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help me understand this?whats my REO

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  • help me understand this?whats my REO

    Recent Ethnic Origins



    Welcome to the database of RECENT ETHNIC ORIGINS (REO). The results below show the ethnic origin of those you match or nearly match in the REO. The ethnic origin information is provided by each testee, and is only as accurate as the testee's knowledge. Testees are instructed to answer "Unknown Origin" when their ancestor's origin is uncertain or not known.

    Incorrect origins provided by testees may lead to search results that do not seem logical. for example: Assume your ancestors are from England, but your search results show the ethnic origin of your matches as England, France, AND one match shows an origin of Native American. Does that mean that your ancestors relatives may have lived in England and France? Yes. Does it mean that your ancestor was also a Native American? No. This means that a settler in America had a child with a Native American woman, the child was brought up as a Native American, and that, over time, the family has "forgotten" the European ancestor, and believe their ancestry to be Native American.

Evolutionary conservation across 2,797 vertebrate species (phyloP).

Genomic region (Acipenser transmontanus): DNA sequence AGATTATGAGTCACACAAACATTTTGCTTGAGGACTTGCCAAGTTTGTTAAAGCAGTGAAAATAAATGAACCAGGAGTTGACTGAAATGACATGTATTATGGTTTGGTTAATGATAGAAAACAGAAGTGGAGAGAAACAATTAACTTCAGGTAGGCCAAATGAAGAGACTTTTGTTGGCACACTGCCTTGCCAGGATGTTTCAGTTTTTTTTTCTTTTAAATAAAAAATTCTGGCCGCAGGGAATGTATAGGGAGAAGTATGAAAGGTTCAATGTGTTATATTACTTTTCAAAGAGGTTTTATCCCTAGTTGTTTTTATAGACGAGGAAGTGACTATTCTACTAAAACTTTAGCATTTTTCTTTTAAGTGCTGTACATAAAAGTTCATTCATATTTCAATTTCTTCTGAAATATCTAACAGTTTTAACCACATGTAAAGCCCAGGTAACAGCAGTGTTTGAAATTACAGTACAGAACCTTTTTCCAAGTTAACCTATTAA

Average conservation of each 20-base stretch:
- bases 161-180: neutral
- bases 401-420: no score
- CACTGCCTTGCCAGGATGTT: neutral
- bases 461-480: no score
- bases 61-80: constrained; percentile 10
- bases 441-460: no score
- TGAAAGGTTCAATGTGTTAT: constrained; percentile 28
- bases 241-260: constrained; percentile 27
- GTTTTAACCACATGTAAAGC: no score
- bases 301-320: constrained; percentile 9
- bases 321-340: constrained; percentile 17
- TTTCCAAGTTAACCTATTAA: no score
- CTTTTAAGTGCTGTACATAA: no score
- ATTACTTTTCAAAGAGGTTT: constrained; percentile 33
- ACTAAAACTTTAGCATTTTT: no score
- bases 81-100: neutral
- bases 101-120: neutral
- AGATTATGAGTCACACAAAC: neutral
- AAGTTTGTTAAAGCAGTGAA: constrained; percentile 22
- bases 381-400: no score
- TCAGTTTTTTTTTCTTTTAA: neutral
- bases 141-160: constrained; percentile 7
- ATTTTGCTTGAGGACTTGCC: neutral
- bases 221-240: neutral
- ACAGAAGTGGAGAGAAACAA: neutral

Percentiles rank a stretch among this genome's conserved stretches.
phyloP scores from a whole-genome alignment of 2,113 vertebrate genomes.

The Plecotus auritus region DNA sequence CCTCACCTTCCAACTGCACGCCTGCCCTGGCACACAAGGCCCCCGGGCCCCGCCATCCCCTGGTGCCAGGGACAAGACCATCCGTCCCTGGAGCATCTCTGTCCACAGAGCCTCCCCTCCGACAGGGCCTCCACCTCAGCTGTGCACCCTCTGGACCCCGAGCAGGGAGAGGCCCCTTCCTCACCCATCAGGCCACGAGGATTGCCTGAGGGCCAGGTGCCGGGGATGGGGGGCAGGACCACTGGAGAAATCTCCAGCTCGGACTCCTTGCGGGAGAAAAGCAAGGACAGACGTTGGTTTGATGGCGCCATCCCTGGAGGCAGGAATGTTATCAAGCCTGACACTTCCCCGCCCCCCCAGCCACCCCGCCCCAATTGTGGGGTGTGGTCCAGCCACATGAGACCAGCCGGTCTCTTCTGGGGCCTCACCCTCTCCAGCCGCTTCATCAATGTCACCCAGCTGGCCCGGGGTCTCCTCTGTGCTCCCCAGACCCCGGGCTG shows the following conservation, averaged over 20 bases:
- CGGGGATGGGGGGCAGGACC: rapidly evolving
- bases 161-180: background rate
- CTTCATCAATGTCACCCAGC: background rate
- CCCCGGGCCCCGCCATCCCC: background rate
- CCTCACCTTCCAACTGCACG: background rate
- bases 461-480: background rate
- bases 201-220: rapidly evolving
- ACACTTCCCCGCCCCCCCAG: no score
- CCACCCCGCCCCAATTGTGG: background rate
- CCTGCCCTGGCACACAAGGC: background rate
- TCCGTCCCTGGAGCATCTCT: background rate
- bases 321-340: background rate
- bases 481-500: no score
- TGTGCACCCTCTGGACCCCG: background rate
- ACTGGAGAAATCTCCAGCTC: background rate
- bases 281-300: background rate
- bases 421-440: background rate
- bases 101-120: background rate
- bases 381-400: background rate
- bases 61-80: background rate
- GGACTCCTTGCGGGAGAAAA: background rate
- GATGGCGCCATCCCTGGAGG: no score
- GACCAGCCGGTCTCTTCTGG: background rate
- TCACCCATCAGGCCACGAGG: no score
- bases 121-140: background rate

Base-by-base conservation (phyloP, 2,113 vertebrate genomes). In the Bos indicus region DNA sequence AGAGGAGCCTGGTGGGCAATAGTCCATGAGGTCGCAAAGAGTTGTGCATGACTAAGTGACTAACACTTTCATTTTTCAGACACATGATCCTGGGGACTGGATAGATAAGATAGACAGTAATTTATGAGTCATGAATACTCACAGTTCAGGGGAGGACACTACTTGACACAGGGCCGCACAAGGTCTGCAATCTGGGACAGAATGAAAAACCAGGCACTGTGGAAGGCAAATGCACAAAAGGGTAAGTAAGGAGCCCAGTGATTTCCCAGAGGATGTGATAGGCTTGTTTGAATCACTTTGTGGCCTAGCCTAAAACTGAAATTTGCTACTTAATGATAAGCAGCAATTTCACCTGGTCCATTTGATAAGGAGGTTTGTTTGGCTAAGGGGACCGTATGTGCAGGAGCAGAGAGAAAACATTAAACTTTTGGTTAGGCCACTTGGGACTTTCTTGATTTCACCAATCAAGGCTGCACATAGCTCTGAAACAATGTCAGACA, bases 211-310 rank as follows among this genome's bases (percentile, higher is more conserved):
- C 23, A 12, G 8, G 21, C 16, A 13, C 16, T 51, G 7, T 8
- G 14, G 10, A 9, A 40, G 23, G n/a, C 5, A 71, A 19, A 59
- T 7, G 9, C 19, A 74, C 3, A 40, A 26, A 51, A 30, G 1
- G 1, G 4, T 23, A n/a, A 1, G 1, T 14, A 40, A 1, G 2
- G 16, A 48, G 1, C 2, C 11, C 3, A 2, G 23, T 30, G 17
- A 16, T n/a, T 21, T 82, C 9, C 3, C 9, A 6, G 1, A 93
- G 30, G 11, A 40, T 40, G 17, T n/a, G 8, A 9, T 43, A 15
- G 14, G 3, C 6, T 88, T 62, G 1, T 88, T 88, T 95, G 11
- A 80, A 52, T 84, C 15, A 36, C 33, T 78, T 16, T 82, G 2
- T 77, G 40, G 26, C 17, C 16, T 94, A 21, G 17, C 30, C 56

Over the span of generations people tend to move, as do borders, so nationality or ethnicticity becomes subjective. for example, testees may enter Germany for ethnic origin, because the land of their ancestors is Germany today, but the land could have been held by Denmark for many centuries.

    To see how your ethnic origin is recorded in our database, click on the link above entitled Update Contact Information. You may also update your paternal and maternal ethnic origin on the Update Contact Information page.

    Exact matches show people who are the closest to you genetically. The Ethnic origin shows where they have reported to have lived. Since many persons migrated over the past few centuries, you will typically see matches in more than one country.

    for information purposes, the Recent Ethnic Origin search also displays results for those who are near matches. A near match is either one step or two steps from your result. An exact match is 12/12 or 25/25. A one step match is 11/12 or 24/25 and the magnitude of the mismatch is 1. A two step match is 10/12 or 23/25 and the magnitude of both mismatches is 1, or it is 11/12 or 24/25 and the magnitude of the mismatch is 2. Near matches show where those who are distantly related to you have migrated over time.



    12 Marker Y-DNA Matches


    Exact Matches


    Country (Number of Entries)
    Comment